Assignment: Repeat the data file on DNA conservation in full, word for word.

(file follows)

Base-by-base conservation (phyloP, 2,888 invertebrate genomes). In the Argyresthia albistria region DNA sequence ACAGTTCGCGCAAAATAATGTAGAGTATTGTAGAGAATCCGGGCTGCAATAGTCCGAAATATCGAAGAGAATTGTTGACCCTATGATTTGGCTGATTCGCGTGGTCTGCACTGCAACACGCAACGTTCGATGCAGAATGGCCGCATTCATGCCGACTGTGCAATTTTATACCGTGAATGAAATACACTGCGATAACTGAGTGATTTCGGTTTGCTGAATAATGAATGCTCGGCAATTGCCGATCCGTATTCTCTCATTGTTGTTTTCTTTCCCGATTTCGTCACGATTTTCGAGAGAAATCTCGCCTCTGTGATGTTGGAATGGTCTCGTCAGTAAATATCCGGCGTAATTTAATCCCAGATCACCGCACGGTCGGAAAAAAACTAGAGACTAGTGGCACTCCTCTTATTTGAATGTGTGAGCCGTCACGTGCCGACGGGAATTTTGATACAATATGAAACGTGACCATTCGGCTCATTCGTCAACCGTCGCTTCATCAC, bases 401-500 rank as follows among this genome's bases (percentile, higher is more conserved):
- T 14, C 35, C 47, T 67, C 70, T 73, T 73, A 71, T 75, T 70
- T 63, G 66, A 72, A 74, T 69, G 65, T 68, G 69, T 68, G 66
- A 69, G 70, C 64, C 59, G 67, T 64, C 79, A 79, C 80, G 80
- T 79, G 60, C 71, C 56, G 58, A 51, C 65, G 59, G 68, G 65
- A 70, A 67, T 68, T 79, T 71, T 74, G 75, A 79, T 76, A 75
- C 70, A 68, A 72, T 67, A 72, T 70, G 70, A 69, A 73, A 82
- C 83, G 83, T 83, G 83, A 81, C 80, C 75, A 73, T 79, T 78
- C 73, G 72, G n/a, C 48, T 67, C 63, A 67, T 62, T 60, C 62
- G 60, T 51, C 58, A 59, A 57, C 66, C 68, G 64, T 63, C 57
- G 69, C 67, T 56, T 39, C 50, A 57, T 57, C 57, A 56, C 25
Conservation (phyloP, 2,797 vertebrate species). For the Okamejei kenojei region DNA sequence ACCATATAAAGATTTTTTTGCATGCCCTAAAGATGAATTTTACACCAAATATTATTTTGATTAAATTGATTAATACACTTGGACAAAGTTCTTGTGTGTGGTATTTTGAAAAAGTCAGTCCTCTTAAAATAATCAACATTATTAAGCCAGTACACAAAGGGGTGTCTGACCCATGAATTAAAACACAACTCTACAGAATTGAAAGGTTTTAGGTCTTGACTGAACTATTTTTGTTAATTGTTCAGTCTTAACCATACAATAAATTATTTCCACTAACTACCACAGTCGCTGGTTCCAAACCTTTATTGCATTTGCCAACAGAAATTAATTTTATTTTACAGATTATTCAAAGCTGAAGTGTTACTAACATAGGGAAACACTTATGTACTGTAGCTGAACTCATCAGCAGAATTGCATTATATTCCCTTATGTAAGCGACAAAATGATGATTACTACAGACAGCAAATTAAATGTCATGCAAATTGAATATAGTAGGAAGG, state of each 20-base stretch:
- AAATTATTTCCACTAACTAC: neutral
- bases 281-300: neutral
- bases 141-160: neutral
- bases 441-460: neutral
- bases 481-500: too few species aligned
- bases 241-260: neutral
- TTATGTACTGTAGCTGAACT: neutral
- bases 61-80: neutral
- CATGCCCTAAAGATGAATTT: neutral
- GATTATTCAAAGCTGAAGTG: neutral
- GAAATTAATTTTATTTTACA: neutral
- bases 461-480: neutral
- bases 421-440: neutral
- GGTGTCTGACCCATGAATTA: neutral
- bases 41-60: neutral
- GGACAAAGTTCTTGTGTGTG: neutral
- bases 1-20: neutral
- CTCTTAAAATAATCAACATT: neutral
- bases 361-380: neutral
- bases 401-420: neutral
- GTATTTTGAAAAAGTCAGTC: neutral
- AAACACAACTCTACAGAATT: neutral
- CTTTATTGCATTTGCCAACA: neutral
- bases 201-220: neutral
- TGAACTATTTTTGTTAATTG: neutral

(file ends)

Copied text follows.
Base-by-base conservation (phyloP, 2,888 invertebrate genomes). In the Argyresthia albistria region DNA sequence ACAGTTCGCGCAAAATAATGTAGAGTATTGTAGAGAATCCGGGCTGCAATAGTCCGAAATATCGAAGAGAATTGTTGACCCTATGATTTGGCTGATTCGCGTGGTCTGCACTGCAACACGCAACGTTCGATGCAGAATGGCCGCATTCATGCCGACTGTGCAATTTTATACCGTGAATGAAATACACTGCGATAACTGAGTGATTTCGGTTTGCTGAATAATGAATGCTCGGCAATTGCCGATCCGTATTCTCTCATTGTTGTTTTCTTTCCCGATTTCGTCACGATTTTCGAGAGAAATCTCGCCTCTGTGATGTTGGAATGGTCTCGTCAGTAAATATCCGGCGTAATTTAATCCCAGATCACCGCACGGTCGGAAAAAAACTAGAGACTAGTGGCACTCCTCTTATTTGAATGTGTGAGCCGTCACGTGCCGACGGGAATTTTGATACAATATGAAACGTGACCATTCGGCTCATTCGTCAACCGTCGCTTCATCAC, bases 401-500 rank as follows among this genome's bases (percentile, higher is more conserved):
- T 14, C 35, C 47, T 67, C 70, T 73, T 73, A 71, T 75, T 70
- T 63, G 66, A 72, A 74, T 69, G 65, T 68, G 69, T 68, G 66
- A 69, G 70, C 64, C 59, G 67, T 64, C 79, A 79, C 80, G 80
- T 79, G 60, C 71, C 56, G 58, A 51, C 65, G 59, G 68, G 65
- A 70, A 67, T 68, T 79, T 71, T 74, G 75, A 79, T 76, A 75
- C 70, A 68, A 72, T 67, A 72, T 70, G 70, A 69, A 73, A 82
- C 83, G 83, T 83, G 83, A 81, C 80, C 75, A 73, T 79, T 78
- C 73, G 72, G n/a, C 48, T 67, C 63, A 67, T 62, T 60, C 62
- G 60, T 51, C 58, A 59, A 57, C 66, C 68, G 64, T 63, C 57
- G 69, C 67, T 56, T 39, C 50, A 57, T 57, C 57, A 56, C 25
Conservation (phyloP, 2,797 vertebrate species). For the Okamejei kenojei region DNA sequence ACCATATAAAGATTTTTTTGCATGCCCTAAAGATGAATTTTACACCAAATATTATTTTGATTAAATTGATTAATACACTTGGACAAAGTTCTTGTGTGTGGTATTTTGAAAAAGTCAGTCCTCTTAAAATAATCAACATTATTAAGCCAGTACACAAAGGGGTGTCTGACCCATGAATTAAAACACAACTCTACAGAATTGAAAGGTTTTAGGTCTTGACTGAACTATTTTTGTTAATTGTTCAGTCTTAACCATACAATAAATTATTTCCACTAACTACCACAGTCGCTGGTTCCAAACCTTTATTGCATTTGCCAACAGAAATTAATTTTATTTTACAGATTATTCAAAGCTGAAGTGTTACTAACATAGGGAAACACTTATGTACTGTAGCTGAACTCATCAGCAGAATTGCATTATATTCCCTTATGTAAGCGACAAAATGATGATTACTACAGACAGCAAATTAAATGTCATGCAAATTGAATATAGTAGGAAGG, state of each 20-base stretch:
- AAATTATTTCCACTAACTAC: neutral
- bases 281-300: neutral
- bases 141-160: neutral
- bases 441-460: neutral
- bases 481-500: too few species aligned
- bases 241-260: neutral
- TTATGTACTGTAGCTGAACT: neutral
- bases 61-80: neutral
- CATGCCCTAAAGATGAATTT: neutral
- GATTATTCAAAGCTGAAGTG: neutral
- GAAATTAATTTTATTTTACA: neutral
- bases 461-480: neutral
- bases 421-440: neutral
- GGTGTCTGACCCATGAATTA: neutral
- bases 41-60: neutral
- GGACAAAGTTCTTGTGTGTG: neutral
- bases 1-20: neutral
- CTCTTAAAATAATCAACATT: neutral
- bases 361-380: neutral
- bases 401-420: neutral
- GTATTTTGAAAAAGTCAGTC: neutral
- AAACACAACTCTACAGAATT: neutral
- CTTTATTGCATTTGCCAACA: neutral
- bases 201-220: neutral
- TGAACTATTTTTGTTAATTG: neutral